Justice — Not War!
Government is about who gets what. Government funding declares to the world what the government values – and what it doesn’t.
The same weekend that Harper’s Conservative government announced the extension of Canadian troop commitment in Iraq, I witnessed the film Highway of Tears at Trent University. A panel of Indigenous survivors gave first hand experiences as to the ongoing, systemic violence against women resulting from residential schools, as well as from Canadian security and justice systems.
The thousands of murdered and disappeared women over the past six decades have thrice been the recipients of abuse. First, they lost their lives because they were Aboriginal women. Secondly, these women suffered from the inaction of the government in finding their killers. Additionally, the federal government has failed utterly to provide equal education opportunities, as well as ignoring the long-standing effects of colonialism: poverty, violence, lack of services, etc.
Instead of prioritizing these critical issues, Harper’s Conservatives have spent millions in advertising and time spent trying to persuade the Canadian people that two tragic deaths in Canada were so linked to Isis terrorism that the initial cost of six months’ military involvement in Iraq should now be extended for another year. Spending in the first six months is “estimated” to be $122 million by Minister Kenny although the Parliamentary Budget Officer, appointed by Harper to help with transparency, estimates $166 million… unnecessary war money that should be used for Canadian justice.
The urgent need for an impartial Federal Commission on the murdered and missing Aboriginal women has been demanded by First Nations governments, as well as other Canadians for decades. The process should look deeply at the roots of violence and recommend ways to fix the problem.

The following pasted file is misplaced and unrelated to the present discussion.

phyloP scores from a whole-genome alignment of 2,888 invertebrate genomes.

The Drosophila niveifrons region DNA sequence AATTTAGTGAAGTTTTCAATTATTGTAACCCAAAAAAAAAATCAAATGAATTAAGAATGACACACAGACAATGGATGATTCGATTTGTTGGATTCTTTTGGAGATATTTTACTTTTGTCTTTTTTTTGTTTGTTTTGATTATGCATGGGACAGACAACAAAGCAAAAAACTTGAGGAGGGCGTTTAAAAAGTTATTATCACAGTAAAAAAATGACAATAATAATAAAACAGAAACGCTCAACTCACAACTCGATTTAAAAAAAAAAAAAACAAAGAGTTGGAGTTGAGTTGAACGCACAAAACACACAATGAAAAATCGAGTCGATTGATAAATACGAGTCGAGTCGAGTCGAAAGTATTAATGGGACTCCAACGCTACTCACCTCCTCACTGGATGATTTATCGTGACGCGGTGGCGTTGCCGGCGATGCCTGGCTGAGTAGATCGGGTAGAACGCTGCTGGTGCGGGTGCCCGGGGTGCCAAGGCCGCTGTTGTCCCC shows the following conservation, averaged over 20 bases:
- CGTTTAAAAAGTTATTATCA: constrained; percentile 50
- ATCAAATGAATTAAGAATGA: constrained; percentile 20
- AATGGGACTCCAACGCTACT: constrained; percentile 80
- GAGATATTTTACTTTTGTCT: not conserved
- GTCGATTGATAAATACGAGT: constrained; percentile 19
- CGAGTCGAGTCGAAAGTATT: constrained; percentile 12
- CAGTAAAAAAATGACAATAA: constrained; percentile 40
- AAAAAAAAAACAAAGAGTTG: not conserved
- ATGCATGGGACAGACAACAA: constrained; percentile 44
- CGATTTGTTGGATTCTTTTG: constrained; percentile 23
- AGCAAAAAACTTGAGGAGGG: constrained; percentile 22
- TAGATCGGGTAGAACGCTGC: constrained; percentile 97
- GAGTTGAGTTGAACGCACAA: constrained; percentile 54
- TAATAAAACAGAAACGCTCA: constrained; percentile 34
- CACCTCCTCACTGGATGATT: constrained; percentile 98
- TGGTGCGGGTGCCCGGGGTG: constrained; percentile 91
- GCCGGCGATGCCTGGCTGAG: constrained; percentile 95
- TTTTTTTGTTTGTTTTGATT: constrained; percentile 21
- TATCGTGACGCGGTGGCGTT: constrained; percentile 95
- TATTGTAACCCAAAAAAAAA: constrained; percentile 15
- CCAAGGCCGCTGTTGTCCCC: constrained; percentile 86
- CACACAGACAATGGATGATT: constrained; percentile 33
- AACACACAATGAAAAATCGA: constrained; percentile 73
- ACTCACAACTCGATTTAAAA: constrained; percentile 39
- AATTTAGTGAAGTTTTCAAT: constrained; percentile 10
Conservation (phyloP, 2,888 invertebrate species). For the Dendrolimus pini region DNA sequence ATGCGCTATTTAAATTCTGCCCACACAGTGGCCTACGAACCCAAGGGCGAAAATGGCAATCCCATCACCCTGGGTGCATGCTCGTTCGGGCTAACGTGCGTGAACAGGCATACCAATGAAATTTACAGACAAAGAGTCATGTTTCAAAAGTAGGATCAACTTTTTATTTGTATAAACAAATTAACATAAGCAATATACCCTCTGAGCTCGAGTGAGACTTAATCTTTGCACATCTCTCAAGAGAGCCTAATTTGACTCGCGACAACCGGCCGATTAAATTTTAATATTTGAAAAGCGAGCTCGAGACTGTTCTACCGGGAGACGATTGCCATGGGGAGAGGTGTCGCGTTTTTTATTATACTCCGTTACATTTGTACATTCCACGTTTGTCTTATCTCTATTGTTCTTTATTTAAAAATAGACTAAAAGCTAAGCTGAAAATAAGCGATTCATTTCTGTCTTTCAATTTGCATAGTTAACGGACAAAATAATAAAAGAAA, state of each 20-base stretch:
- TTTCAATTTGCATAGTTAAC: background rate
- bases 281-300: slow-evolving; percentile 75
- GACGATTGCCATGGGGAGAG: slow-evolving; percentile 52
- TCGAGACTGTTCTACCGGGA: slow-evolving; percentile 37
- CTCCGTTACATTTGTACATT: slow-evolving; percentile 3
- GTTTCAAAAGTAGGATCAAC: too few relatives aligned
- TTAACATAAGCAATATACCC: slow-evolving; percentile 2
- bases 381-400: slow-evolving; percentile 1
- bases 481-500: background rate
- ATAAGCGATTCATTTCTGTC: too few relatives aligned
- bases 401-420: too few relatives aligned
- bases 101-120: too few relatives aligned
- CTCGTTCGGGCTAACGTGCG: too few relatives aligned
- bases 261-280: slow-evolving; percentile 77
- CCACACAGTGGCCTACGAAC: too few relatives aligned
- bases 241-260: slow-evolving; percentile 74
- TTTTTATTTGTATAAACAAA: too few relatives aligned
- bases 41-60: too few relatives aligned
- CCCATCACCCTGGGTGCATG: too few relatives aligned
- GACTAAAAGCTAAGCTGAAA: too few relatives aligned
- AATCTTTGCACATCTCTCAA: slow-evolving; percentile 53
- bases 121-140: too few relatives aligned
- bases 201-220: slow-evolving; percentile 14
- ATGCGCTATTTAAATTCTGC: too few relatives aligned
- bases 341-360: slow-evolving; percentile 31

Together, Canadians must build communities that value every woman, and treat all people with respect and justice. We must build a safer and more caring society – it is more desperately needed than bombs.
End the Genocide
The Peterborough preview of Highway of Tears (shown at Wenjack Theatre) was sponsored by many local Social Justice Groups.
This powerful documentary exposes the fact that the racism responsible for the horrifying residential school brutality did not end with the government’s apology (replete with crocodile tears). It thrives today on Northern Reserves where First People, driven off their lands, live in poverty and despair. It manifests itself in the isolation of urban Native people who struggle to find shelter and employment. It is obedient in the prison system where the native population is grossly over-represented.
But most flagrantly and shamefully it is evident by the outrageous fact that more than 4000 lovely young Native women (many mothers of little children) have disappeared or have been found murdered and our government refuses to do anything.
A few simple preventive measures, such as bus services connecting reserves to urban centres or self-defense programs for young Native women have been rejected. Most shockingly, a proposed National Inquiry into this outrage has been cancelled by our Prime Minister who dismisses the tragedy as not on his radar.
It is outrageous that the ongoing genocide of our country’s First People is ignored and condoned on Parliament Hill. This racist and sexist leadership is an embarrassment to all Canadians of moral integrity.
When Elder John Little Bear, whose beautiful daughter was thrown to her death off a high-rise apartment, told of his struggle for justice, he closed with the words, “In October let’s get rid of this jerk.” The theatre reverberated with cheers and applause.